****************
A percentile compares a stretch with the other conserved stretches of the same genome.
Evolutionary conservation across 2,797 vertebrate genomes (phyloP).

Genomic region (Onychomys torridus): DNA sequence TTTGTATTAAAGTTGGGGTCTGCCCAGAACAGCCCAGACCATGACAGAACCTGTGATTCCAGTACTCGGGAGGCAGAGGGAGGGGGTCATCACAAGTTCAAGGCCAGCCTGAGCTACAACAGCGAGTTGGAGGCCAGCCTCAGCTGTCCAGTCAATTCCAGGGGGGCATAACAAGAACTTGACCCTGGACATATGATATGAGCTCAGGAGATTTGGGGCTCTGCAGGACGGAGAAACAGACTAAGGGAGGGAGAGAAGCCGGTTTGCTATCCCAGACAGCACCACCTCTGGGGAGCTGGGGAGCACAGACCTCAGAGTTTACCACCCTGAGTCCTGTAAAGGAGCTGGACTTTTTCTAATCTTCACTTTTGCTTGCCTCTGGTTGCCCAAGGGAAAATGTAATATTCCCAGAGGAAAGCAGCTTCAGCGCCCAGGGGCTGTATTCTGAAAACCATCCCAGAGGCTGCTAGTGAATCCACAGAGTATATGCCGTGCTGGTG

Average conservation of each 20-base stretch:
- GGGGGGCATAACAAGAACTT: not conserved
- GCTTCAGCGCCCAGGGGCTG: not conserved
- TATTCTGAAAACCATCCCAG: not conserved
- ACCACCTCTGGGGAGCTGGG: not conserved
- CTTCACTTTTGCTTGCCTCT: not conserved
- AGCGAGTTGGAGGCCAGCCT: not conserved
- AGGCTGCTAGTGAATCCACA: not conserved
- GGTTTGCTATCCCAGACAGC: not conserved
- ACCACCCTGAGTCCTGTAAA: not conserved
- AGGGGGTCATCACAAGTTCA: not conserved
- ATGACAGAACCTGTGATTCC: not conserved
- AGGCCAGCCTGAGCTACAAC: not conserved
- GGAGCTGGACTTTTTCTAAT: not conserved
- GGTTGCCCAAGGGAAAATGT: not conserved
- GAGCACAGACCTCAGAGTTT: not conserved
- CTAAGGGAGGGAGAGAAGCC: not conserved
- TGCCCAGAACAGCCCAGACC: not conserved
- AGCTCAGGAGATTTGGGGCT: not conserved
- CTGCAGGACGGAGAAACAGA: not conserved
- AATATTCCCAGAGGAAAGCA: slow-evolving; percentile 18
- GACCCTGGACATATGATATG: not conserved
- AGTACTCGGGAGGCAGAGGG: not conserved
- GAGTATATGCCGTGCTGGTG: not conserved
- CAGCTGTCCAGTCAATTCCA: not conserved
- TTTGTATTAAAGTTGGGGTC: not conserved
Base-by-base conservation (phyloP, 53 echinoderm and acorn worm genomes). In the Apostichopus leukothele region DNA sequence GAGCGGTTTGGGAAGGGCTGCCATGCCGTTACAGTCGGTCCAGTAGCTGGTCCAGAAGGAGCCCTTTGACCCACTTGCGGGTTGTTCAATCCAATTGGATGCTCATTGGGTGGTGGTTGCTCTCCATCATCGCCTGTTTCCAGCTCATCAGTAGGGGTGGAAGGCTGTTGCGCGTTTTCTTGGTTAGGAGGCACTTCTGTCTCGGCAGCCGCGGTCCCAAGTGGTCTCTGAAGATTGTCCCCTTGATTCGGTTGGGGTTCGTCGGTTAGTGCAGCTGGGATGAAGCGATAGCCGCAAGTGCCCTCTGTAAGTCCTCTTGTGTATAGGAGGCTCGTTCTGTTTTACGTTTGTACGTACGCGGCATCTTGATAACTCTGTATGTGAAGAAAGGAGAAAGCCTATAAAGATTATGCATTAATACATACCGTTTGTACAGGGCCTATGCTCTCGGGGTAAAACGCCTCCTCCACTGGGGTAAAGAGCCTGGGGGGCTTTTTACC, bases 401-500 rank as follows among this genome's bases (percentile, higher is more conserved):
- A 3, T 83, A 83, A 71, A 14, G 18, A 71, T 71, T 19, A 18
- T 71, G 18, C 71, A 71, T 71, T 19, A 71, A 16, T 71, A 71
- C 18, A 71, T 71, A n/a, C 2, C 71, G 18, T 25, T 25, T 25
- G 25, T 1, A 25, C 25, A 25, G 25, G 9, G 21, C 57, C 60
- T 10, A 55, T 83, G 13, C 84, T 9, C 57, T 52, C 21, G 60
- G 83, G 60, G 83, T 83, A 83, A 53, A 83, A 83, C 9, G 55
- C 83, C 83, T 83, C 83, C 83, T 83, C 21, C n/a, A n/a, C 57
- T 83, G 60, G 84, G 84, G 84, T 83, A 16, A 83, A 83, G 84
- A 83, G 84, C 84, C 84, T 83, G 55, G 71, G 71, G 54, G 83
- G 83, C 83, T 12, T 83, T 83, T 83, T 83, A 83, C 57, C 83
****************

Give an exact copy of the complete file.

A percentile compares a stretch with the other conserved stretches of the same genome.
Evolutionary conservation across 2,797 vertebrate genomes (phyloP).

Genomic region (Onychomys torridus): DNA sequence TTTGTATTAAAGTTGGGGTCTGCCCAGAACAGCCCAGACCATGACAGAACCTGTGATTCCAGTACTCGGGAGGCAGAGGGAGGGGGTCATCACAAGTTCAAGGCCAGCCTGAGCTACAACAGCGAGTTGGAGGCCAGCCTCAGCTGTCCAGTCAATTCCAGGGGGGCATAACAAGAACTTGACCCTGGACATATGATATGAGCTCAGGAGATTTGGGGCTCTGCAGGACGGAGAAACAGACTAAGGGAGGGAGAGAAGCCGGTTTGCTATCCCAGACAGCACCACCTCTGGGGAGCTGGGGAGCACAGACCTCAGAGTTTACCACCCTGAGTCCTGTAAAGGAGCTGGACTTTTTCTAATCTTCACTTTTGCTTGCCTCTGGTTGCCCAAGGGAAAATGTAATATTCCCAGAGGAAAGCAGCTTCAGCGCCCAGGGGCTGTATTCTGAAAACCATCCCAGAGGCTGCTAGTGAATCCACAGAGTATATGCCGTGCTGGTG

Average conservation of each 20-base stretch:
- GGGGGGCATAACAAGAACTT: not conserved
- GCTTCAGCGCCCAGGGGCTG: not conserved
- TATTCTGAAAACCATCCCAG: not conserved
- ACCACCTCTGGGGAGCTGGG: not conserved
- CTTCACTTTTGCTTGCCTCT: not conserved
- AGCGAGTTGGAGGCCAGCCT: not conserved
- AGGCTGCTAGTGAATCCACA: not conserved
- GGTTTGCTATCCCAGACAGC: not conserved
- ACCACCCTGAGTCCTGTAAA: not conserved
- AGGGGGTCATCACAAGTTCA: not conserved
- ATGACAGAACCTGTGATTCC: not conserved
- AGGCCAGCCTGAGCTACAAC: not conserved
- GGAGCTGGACTTTTTCTAAT: not conserved
- GGTTGCCCAAGGGAAAATGT: not conserved
- GAGCACAGACCTCAGAGTTT: not conserved
- CTAAGGGAGGGAGAGAAGCC: not conserved
- TGCCCAGAACAGCCCAGACC: not conserved
- AGCTCAGGAGATTTGGGGCT: not conserved
- CTGCAGGACGGAGAAACAGA: not conserved
- AATATTCCCAGAGGAAAGCA: slow-evolving; percentile 18
- GACCCTGGACATATGATATG: not conserved
- AGTACTCGGGAGGCAGAGGG: not conserved
- GAGTATATGCCGTGCTGGTG: not conserved
- CAGCTGTCCAGTCAATTCCA: not conserved
- TTTGTATTAAAGTTGGGGTC: not conserved
Base-by-base conservation (phyloP, 53 echinoderm and acorn worm genomes). In the Apostichopus leukothele region DNA sequence GAGCGGTTTGGGAAGGGCTGCCATGCCGTTACAGTCGGTCCAGTAGCTGGTCCAGAAGGAGCCCTTTGACCCACTTGCGGGTTGTTCAATCCAATTGGATGCTCATTGGGTGGTGGTTGCTCTCCATCATCGCCTGTTTCCAGCTCATCAGTAGGGGTGGAAGGCTGTTGCGCGTTTTCTTGGTTAGGAGGCACTTCTGTCTCGGCAGCCGCGGTCCCAAGTGGTCTCTGAAGATTGTCCCCTTGATTCGGTTGGGGTTCGTCGGTTAGTGCAGCTGGGATGAAGCGATAGCCGCAAGTGCCCTCTGTAAGTCCTCTTGTGTATAGGAGGCTCGTTCTGTTTTACGTTTGTACGTACGCGGCATCTTGATAACTCTGTATGTGAAGAAAGGAGAAAGCCTATAAAGATTATGCATTAATACATACCGTTTGTACAGGGCCTATGCTCTCGGGGTAAAACGCCTCCTCCACTGGGGTAAAGAGCCTGGGGGGCTTTTTACC, bases 401-500 rank as follows among this genome's bases (percentile, higher is more conserved):
- A 3, T 83, A 83, A 71, A 14, G 18, A 71, T 71, T 19, A 18
- T 71, G 18, C 71, A 71, T 71, T 19, A 71, A 16, T 71, A 71
- C 18, A 71, T 71, A n/a, C 2, C 71, G 18, T 25, T 25, T 25
- G 25, T 1, A 25, C 25, A 25, G 25, G 9, G 21, C 57, C 60
- T 10, A 55, T 83, G 13, C 84, T 9, C 57, T 52, C 21, G 60
- G 83, G 60, G 83, T 83, A 83, A 53, A 83, A 83, C 9, G 55
- C 83, C 83, T 83, C 83, C 83, T 83, C 21, C n/a, A n/a, C 57
- T 83, G 60, G 84, G 84, G 84, T 83, A 16, A 83, A 83, G 84
- A 83, G 84, C 84, C 84, T 83, G 55, G 71, G 71, G 54, G 83
- G 83, C 83, T 12, T 83, T 83, T 83, T 83, A 83, C 57, C 83